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Job Outlook Still Bleak

There's some improvement in the job market, writes David Madland, but many indicators hit new lows in May and employment still looks grim.

A job postings board at Central City Concern in Portland, Oregon. The unemployment rate jumped to 9.4 percent in May, the highest in more than 25 years. (AP/Rick Bowmer)
A job postings board at Central City Concern in Portland, Oregon. The unemployment rate jumped to 9.4 percent in May, the highest in more than 25 years. (AP/Rick Bowmer)

Interactive Map: Gender in the Recession: Women Breadwinners Are More Important than Ever

Widespread job losses continued in May, pushing the economy toward a number of dubious achievements. Long-term unemployment is now at an all-time high, jobs have declined for a record number of consecutive months, work hours are the shortest since the Bureau of Labor Statistics began tracking the data, and many other indicators of labor market distress are at or near historic levels.

The Labor Department figures released today were better than many economists predicted. Employers shed 345,000 jobs in May, which is fewer than in recent months. It is good news that the rate of job growth has slowed, but you would need rose-colored glasses to claim that the labor market is anything but grim and the economy isn’t mired in recession. The American Recovery and Reinvestment Act is beginning to pump money into the economy—$43.7 billion has already been spent—but job growth will take more time.

May’s job losses—excluding the current recession—are the worst one-month performance since 1980. The economy has now shed 6 million jobs since the recession began in December 2007, and nearly half of those (2.9 million) have been lost since the beginning of this year.

Jobs Lost or Gained During Recent Months

The unemployment rate is now 9.4 percent, which is the highest level since 1983 and 0.5 percentage points higher than the month before. Nearly 6 million additional people have become unemployed over the past year—more than any other year since the U.S. Bureau of Labor Statistics began tabulating this data just after World War II. And there are now a total of 14.5 million people unemployed—more than at any other time on record.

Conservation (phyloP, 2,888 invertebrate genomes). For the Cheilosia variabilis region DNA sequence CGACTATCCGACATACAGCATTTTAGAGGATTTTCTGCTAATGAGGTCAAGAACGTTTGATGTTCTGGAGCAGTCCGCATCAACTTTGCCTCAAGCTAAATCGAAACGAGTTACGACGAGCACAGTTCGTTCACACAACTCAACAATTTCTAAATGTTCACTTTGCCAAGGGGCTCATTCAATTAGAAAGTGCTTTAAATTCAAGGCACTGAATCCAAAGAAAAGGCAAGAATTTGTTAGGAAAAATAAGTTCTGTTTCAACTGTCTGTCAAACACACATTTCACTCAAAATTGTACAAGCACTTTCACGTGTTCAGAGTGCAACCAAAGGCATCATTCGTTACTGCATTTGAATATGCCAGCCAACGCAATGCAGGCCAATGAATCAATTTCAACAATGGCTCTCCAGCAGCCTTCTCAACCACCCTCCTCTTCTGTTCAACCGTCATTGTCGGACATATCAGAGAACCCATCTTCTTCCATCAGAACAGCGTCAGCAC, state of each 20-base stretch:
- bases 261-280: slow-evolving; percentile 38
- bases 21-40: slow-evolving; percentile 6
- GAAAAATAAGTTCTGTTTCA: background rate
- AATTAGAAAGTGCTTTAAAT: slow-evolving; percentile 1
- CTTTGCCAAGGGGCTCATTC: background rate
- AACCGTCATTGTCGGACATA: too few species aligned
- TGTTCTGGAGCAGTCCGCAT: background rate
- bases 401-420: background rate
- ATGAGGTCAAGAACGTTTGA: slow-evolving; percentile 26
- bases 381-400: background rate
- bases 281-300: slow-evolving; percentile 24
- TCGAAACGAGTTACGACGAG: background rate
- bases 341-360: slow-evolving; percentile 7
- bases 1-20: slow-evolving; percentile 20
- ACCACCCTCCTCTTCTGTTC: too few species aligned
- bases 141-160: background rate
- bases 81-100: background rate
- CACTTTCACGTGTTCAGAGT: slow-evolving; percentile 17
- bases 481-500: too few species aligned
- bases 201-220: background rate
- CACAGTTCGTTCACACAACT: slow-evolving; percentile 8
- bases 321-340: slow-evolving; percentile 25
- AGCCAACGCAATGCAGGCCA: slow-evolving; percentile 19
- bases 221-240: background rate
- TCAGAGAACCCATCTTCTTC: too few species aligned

The U.S. economy has shed jobs for 17 consecutive months, which ties the worst-ever period during the more than 70 years that BLS has kept these records. If job losses continue next month, which is quite likely, the economy will set another all-time mark for months of consecutive job losses. Nearly two-thirds of the unemployed—65.4 percent—are out of work because they lost a job, a number higher than at any point since the BLS began tracking that data.

And once people lose their job, they are having a very hard time finding a new one and are likely to remain unemployed for a long time. Nearly 4 million people have been unemployed for more than 27 weeks—another record. And the percentage of unemployed people who have been without out a job for over six months is also near record levels at 27.0 percent, despite the fact that employers have been shedding jobs at a record rate over the past few months. With so many new workers laid off, the increase in the share of long-term unemployed is striking. New increases in unemployment ordinarily reduce the percent of the unemployed who have been without a job for more than six months, but those who have been out of work for a long time are having great difficulties finding work.